The three people chosen Wednesday by Gov. Jerry Brown to dismantle Los Angeles' sprawling, half-century-old redevelopment agency are not strangers to the real estate business or city politics.
One is an attorney and City Hall lobbyist, another a consultant who once worked closely with the redevelopment agency, and the chair of the new panel led a firm that was Los Angeles' largest owner of upscale downtown office space.
The City Council jettisoned its redevelopment agency two weeks ago. The three-person panel is required by state law because L.A. Mayor Antonio Villaraigosa and the council opted not to step in and assume the risk of unwinding the agency's hundreds of millions of dollars in assets, complex land deals, employee obligations and development loans.
Brown led a successful push to abolish redevelopment agencies statewide to free up money for the state budget. About 400 such agencies will be closed, shifting billions in tax revenue to state, city and county agencies.
Known as designated local authorities, the new panels are responsible for disposing of agencies' assets and paying existing bond debt. A seven-member statewide board will oversee the new local authorities.
Among the appointees to L.A.'s panel is Timothy McOsker, who lives in San Pedro and was former Mayor James K. Hahn's chief of staff. McOsker is an attorney for the firm Mayer Brown and works on issues involving land use and entitlements. He is also a registered City Hall lobbyist and officer with the business-centric Central City Assn., which closely tracks downtown redevelopment activities.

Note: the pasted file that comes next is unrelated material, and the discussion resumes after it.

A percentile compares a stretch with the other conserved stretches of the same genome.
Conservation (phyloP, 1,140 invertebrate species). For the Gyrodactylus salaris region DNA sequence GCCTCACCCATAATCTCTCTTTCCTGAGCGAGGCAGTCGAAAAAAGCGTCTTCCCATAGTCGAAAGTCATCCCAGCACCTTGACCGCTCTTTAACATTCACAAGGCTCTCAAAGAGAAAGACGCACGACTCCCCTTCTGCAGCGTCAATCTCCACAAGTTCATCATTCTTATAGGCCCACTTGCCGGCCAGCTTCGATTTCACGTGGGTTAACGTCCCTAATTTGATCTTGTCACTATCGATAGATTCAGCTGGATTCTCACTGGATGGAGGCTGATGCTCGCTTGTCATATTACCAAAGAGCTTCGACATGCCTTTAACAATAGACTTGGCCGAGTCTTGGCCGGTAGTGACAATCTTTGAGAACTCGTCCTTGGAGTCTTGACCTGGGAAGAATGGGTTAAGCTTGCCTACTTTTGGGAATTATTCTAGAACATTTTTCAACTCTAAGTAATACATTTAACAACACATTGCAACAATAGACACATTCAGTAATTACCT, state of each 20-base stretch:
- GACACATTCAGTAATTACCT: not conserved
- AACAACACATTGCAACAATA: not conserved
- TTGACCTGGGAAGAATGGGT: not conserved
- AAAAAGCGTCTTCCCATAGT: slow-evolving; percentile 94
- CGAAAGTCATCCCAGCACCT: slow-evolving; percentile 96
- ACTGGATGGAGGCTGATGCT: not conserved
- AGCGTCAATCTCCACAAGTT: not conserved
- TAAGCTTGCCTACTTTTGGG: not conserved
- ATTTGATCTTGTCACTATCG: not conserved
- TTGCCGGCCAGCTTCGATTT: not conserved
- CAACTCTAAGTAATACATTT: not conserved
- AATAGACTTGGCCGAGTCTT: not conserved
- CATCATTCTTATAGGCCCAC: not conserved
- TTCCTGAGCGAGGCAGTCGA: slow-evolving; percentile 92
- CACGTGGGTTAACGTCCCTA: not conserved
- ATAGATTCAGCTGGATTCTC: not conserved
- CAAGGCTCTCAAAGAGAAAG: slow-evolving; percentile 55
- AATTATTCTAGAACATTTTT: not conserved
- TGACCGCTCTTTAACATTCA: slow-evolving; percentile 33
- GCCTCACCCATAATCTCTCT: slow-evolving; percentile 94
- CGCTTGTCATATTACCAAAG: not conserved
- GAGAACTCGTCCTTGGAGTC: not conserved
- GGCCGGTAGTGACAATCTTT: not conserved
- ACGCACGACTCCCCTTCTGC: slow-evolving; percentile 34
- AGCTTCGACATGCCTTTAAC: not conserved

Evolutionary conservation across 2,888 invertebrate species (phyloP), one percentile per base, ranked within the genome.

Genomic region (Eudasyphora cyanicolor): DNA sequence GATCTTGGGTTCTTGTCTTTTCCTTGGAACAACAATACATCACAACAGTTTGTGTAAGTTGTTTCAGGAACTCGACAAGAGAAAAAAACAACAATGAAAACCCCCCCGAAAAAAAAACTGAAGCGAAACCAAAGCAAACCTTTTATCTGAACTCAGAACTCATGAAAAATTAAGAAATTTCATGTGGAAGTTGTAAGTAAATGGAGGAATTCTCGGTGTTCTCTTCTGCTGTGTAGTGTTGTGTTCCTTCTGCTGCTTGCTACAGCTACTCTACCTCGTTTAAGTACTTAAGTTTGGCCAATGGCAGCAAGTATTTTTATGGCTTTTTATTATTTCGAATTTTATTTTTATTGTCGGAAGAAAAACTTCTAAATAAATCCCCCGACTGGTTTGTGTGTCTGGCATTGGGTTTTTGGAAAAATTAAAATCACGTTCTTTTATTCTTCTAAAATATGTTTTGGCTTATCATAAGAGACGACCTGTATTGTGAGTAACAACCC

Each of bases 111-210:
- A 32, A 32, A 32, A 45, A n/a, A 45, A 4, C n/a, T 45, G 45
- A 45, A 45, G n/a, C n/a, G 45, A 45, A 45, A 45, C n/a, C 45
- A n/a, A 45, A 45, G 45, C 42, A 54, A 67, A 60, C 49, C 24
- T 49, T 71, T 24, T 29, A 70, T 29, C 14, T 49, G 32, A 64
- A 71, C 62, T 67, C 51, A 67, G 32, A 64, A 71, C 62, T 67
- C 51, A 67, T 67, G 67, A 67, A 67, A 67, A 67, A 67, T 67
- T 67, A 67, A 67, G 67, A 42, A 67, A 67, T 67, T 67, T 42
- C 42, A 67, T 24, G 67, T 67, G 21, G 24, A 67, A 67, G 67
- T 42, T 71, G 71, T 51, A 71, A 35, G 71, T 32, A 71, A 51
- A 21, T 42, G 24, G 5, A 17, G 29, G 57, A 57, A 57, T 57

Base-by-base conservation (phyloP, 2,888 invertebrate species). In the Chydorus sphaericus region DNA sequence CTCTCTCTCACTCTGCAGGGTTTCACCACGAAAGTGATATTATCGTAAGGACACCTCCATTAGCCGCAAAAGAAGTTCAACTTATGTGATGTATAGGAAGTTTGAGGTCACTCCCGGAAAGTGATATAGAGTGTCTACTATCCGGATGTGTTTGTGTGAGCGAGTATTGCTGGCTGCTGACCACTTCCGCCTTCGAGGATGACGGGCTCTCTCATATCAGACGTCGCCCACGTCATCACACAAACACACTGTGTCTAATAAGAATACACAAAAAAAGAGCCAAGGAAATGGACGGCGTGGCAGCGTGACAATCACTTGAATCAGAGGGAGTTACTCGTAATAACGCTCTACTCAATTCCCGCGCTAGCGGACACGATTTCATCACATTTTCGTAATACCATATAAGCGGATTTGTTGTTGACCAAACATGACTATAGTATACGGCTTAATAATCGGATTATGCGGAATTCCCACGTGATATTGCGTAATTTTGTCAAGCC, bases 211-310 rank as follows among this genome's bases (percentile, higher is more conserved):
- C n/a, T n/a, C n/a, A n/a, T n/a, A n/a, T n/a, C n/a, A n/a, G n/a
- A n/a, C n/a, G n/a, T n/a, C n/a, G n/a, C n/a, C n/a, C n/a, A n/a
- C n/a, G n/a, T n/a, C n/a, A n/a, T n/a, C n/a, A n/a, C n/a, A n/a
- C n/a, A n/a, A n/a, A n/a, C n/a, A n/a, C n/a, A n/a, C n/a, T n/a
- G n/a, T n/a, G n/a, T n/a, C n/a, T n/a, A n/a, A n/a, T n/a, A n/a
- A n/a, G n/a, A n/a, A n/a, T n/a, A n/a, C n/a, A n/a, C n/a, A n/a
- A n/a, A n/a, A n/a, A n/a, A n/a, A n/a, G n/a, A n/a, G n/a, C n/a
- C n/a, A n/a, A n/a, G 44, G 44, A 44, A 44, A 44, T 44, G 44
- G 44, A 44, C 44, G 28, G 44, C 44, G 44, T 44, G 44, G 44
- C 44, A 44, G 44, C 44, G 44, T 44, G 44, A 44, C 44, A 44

Developer-investor Nelson Rising of La Cañada Flintridge, who was once chairman of the board of the Federal Reserve Bank of San Francisco, was picked to chair the new authority. Until late 2010, he served as chief executive of MPG Office Trust, owner of downtown's US Bank Tower, the tallest building in the West, and other office buildings. Rising is the chairman of Rising Realty Partners.
Mee Semcken of San Marino, who was the City Council liaison for the city's Community Redevelopment Agency a decade ago, also was appointed. She is the president of Lee Consulting Group LLC.
On Wednesday, some questioned whether adequate measures would be in place to address potential conflicts of interest involving board members. "There's an urgent need to clarify the rules of the road, or there's going to be the potential for unknown problems," said Madeline Janis, who previously served as one of Villaraigosa's seven appointees to the redevelopment agency's board.
"What rules do people have to go by?" Janis asked. "And that's really urgent given that we're talking about hundreds of millions, if not more, worth of land and public money." Wednesday evening the governor's office released guidelines intended to address ethics and other issues, noting normal state conflict-of-interest restrictions apply.
Robert Stern, former president of the watchdog Center for Governmental Studies, said the new appointees will probably have to file statements of economic interest to ensure they don't act on anything that could benefit them or their clients financially.
"My guess is that they do have to file these statements and they are subject to the state law. And if they're not, it sounds like they should be," Stern said.
McOsker said he does not have any redevelopment matters pending and will be careful in the new, unpaid position. He said he would recuse himself if necessary from decisions and consult with government attorneys if potential conflict issues arise.
Untangling the redevelopment agency's complex business dealings "is an incredibly difficult problem," McOsker said. "I just thought, if I don't do it, who will?"
Brown also appointed similar authorities in Merced, Stanislaus and Ventura counties.